ASCO: Conjugated Equine Estrogen May Increase Risk for Ovarian Cancer

However, conjugated equine estrogen plus medroxyprogesterone acetate does not increase this risk and may cut risk for developing uterine cancer
ovarian cancer ovary
Adobe Stock
Medically Reviewed By:
Mark Arredondo, M.D.

TUESDAY, May 28, 2024 (HealthDay News) -- Conjugated equine estrogen (CEE) taken alone for menopause may increase the risk for developing and dying from ovarian cancer, according to a study presented at the annual meeting of the American Society of Clinical Oncology, held from May 31 to June 4 in Chicago.

Rowan T. Chlebowski, M.D., Ph.D., from the Lundquist Institute in Torrance, California, and colleagues conducted a long-term follow-up analysis of two randomized clinical trials as part of the Women's Health Initiative (1993 to 1998). The analysis included data from 40 U.S. research centers that enrolled 27,347 women (aged 50 to 79 years) who had been through menopause but who had not had breast cancer or another type of cancer within the preceding decade. The participants who had had a hysterectomy received CEE (5,310 patients) or placebo (5,429 patients), while participants with a uterus received CEE plus medroxyprogesterone acetate (MPA; 8,506 patients) or placebo (8,102 patients).

The researchers found that at 20-year follow-up, patients in the CEE-alone group were twice as likely to develop ovarian cancer and nearly three times more likely to die from ovarian cancer compared with those who received the placebo (hazard ratios for incidence and mortality, 2.04 and 2.79, respectively). This increased risk for developing ovarian cancer began at 12 years and persisted over time. Compared with those receiving placebo, among participants receiving CEE plus MPA, there was no increased risk seen for developing or dying from ovarian cancer. Additionally, compared with those receiving placebo, participants receiving CEE plus MPA had a lower risk for developing uterine cancer; however, no benefit was seen for uterine cancer mortality.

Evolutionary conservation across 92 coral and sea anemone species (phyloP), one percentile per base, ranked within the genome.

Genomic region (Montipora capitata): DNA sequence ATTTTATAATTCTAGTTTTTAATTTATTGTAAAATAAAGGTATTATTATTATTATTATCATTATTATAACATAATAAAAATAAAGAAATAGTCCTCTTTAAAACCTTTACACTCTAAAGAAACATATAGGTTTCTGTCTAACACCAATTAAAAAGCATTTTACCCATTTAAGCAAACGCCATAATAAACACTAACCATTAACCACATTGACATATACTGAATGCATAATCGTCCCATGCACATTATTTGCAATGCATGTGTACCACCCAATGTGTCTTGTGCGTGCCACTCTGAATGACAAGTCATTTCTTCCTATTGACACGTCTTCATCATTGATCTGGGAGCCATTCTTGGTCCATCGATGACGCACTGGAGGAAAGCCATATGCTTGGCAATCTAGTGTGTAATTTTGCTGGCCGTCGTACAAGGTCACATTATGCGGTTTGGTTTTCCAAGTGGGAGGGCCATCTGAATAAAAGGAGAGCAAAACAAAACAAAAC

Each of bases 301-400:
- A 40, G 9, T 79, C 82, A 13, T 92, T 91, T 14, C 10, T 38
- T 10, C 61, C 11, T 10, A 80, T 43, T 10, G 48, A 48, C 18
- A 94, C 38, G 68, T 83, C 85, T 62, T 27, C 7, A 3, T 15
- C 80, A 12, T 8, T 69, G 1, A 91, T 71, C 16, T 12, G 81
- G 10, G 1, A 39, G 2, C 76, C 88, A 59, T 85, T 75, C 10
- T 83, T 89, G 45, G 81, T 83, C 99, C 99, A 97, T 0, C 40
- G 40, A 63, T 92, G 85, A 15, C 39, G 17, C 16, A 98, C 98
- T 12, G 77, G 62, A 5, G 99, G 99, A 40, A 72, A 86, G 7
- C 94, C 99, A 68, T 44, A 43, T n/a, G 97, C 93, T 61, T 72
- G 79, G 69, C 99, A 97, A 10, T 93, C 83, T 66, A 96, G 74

"Our study provides the only long-term information from a randomized clinical trial on two common cancers in postmenopausal women for two of the most commonly used medications," Chlebowski said in a statement.

Two authors disclosed ties to pharmaceutical companies.

Press Release

More Information

Related Stories

No stories found.